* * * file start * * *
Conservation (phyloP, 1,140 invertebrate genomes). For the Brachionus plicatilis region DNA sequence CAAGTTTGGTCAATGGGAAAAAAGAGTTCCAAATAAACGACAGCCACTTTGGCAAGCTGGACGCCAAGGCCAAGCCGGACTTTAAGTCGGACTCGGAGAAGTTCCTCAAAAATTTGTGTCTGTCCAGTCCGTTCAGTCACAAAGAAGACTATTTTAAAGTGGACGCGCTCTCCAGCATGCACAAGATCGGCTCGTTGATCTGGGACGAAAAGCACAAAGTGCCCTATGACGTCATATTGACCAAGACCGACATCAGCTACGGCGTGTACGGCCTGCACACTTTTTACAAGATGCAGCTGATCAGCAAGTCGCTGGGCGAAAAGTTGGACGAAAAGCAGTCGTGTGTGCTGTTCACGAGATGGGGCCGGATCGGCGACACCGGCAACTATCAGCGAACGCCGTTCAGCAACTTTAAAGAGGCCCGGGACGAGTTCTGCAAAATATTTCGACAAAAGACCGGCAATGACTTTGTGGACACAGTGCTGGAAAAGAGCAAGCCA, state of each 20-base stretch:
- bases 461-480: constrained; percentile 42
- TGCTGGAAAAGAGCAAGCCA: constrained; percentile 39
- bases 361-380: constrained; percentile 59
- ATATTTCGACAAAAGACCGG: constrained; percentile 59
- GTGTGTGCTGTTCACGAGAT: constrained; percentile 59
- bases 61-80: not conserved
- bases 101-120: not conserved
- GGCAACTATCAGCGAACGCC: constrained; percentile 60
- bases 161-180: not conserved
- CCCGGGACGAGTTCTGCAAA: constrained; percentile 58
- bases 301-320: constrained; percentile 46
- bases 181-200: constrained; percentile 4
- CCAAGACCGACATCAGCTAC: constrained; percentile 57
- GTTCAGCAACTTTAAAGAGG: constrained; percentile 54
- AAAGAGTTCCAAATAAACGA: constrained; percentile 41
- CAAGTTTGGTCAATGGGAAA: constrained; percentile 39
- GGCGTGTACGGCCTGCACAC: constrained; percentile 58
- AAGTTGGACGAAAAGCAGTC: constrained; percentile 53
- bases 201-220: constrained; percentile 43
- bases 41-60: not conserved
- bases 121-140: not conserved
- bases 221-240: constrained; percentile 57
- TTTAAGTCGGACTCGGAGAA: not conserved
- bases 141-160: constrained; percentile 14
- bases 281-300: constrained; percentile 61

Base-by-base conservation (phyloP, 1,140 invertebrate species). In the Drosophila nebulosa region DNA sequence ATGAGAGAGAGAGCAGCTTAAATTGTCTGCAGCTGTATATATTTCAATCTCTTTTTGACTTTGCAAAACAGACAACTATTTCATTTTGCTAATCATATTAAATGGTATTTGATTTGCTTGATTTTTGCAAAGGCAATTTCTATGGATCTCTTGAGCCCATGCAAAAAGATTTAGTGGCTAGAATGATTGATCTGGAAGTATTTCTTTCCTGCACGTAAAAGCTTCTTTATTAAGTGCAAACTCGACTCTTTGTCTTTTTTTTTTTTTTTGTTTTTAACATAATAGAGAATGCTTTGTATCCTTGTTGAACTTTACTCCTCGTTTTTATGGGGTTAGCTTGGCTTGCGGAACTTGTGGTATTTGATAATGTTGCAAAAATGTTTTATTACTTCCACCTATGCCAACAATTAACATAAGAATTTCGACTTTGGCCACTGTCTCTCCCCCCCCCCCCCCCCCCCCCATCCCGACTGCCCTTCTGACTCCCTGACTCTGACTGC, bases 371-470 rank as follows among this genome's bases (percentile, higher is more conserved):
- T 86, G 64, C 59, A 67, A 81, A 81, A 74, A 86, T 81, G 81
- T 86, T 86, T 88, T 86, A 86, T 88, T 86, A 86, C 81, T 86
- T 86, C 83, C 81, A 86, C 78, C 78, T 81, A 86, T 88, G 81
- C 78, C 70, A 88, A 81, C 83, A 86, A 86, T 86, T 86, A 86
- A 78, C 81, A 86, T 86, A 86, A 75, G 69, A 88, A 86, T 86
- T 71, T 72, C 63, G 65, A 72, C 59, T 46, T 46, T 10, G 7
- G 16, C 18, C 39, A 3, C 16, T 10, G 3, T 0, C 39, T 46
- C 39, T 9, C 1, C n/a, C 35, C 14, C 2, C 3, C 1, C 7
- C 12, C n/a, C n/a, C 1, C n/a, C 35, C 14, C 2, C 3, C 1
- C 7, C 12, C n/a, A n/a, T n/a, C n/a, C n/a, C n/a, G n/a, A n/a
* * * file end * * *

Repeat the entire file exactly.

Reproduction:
Conservation (phyloP, 1,140 invertebrate genomes). For the Brachionus plicatilis region DNA sequence CAAGTTTGGTCAATGGGAAAAAAGAGTTCCAAATAAACGACAGCCACTTTGGCAAGCTGGACGCCAAGGCCAAGCCGGACTTTAAGTCGGACTCGGAGAAGTTCCTCAAAAATTTGTGTCTGTCCAGTCCGTTCAGTCACAAAGAAGACTATTTTAAAGTGGACGCGCTCTCCAGCATGCACAAGATCGGCTCGTTGATCTGGGACGAAAAGCACAAAGTGCCCTATGACGTCATATTGACCAAGACCGACATCAGCTACGGCGTGTACGGCCTGCACACTTTTTACAAGATGCAGCTGATCAGCAAGTCGCTGGGCGAAAAGTTGGACGAAAAGCAGTCGTGTGTGCTGTTCACGAGATGGGGCCGGATCGGCGACACCGGCAACTATCAGCGAACGCCGTTCAGCAACTTTAAAGAGGCCCGGGACGAGTTCTGCAAAATATTTCGACAAAAGACCGGCAATGACTTTGTGGACACAGTGCTGGAAAAGAGCAAGCCA, state of each 20-base stretch:
- bases 461-480: constrained; percentile 42
- TGCTGGAAAAGAGCAAGCCA: constrained; percentile 39
- bases 361-380: constrained; percentile 59
- ATATTTCGACAAAAGACCGG: constrained; percentile 59
- GTGTGTGCTGTTCACGAGAT: constrained; percentile 59
- bases 61-80: not conserved
- bases 101-120: not conserved
- GGCAACTATCAGCGAACGCC: constrained; percentile 60
- bases 161-180: not conserved
- CCCGGGACGAGTTCTGCAAA: constrained; percentile 58
- bases 301-320: constrained; percentile 46
- bases 181-200: constrained; percentile 4
- CCAAGACCGACATCAGCTAC: constrained; percentile 57
- GTTCAGCAACTTTAAAGAGG: constrained; percentile 54
- AAAGAGTTCCAAATAAACGA: constrained; percentile 41
- CAAGTTTGGTCAATGGGAAA: constrained; percentile 39
- GGCGTGTACGGCCTGCACAC: constrained; percentile 58
- AAGTTGGACGAAAAGCAGTC: constrained; percentile 53
- bases 201-220: constrained; percentile 43
- bases 41-60: not conserved
- bases 121-140: not conserved
- bases 221-240: constrained; percentile 57
- TTTAAGTCGGACTCGGAGAA: not conserved
- bases 141-160: constrained; percentile 14
- bases 281-300: constrained; percentile 61

Base-by-base conservation (phyloP, 1,140 invertebrate species). In the Drosophila nebulosa region DNA sequence ATGAGAGAGAGAGCAGCTTAAATTGTCTGCAGCTGTATATATTTCAATCTCTTTTTGACTTTGCAAAACAGACAACTATTTCATTTTGCTAATCATATTAAATGGTATTTGATTTGCTTGATTTTTGCAAAGGCAATTTCTATGGATCTCTTGAGCCCATGCAAAAAGATTTAGTGGCTAGAATGATTGATCTGGAAGTATTTCTTTCCTGCACGTAAAAGCTTCTTTATTAAGTGCAAACTCGACTCTTTGTCTTTTTTTTTTTTTTTGTTTTTAACATAATAGAGAATGCTTTGTATCCTTGTTGAACTTTACTCCTCGTTTTTATGGGGTTAGCTTGGCTTGCGGAACTTGTGGTATTTGATAATGTTGCAAAAATGTTTTATTACTTCCACCTATGCCAACAATTAACATAAGAATTTCGACTTTGGCCACTGTCTCTCCCCCCCCCCCCCCCCCCCCCATCCCGACTGCCCTTCTGACTCCCTGACTCTGACTGC, bases 371-470 rank as follows among this genome's bases (percentile, higher is more conserved):
- T 86, G 64, C 59, A 67, A 81, A 81, A 74, A 86, T 81, G 81
- T 86, T 86, T 88, T 86, A 86, T 88, T 86, A 86, C 81, T 86
- T 86, C 83, C 81, A 86, C 78, C 78, T 81, A 86, T 88, G 81
- C 78, C 70, A 88, A 81, C 83, A 86, A 86, T 86, T 86, A 86
- A 78, C 81, A 86, T 86, A 86, A 75, G 69, A 88, A 86, T 86
- T 71, T 72, C 63, G 65, A 72, C 59, T 46, T 46, T 10, G 7
- G 16, C 18, C 39, A 3, C 16, T 10, G 3, T 0, C 39, T 46
- C 39, T 9, C 1, C n/a, C 35, C 14, C 2, C 3, C 1, C 7
- C 12, C n/a, C n/a, C 1, C n/a, C 35, C 14, C 2, C 3, C 1
- C 7, C 12, C n/a, A n/a, T n/a, C n/a, C n/a, C n/a, G n/a, A n/a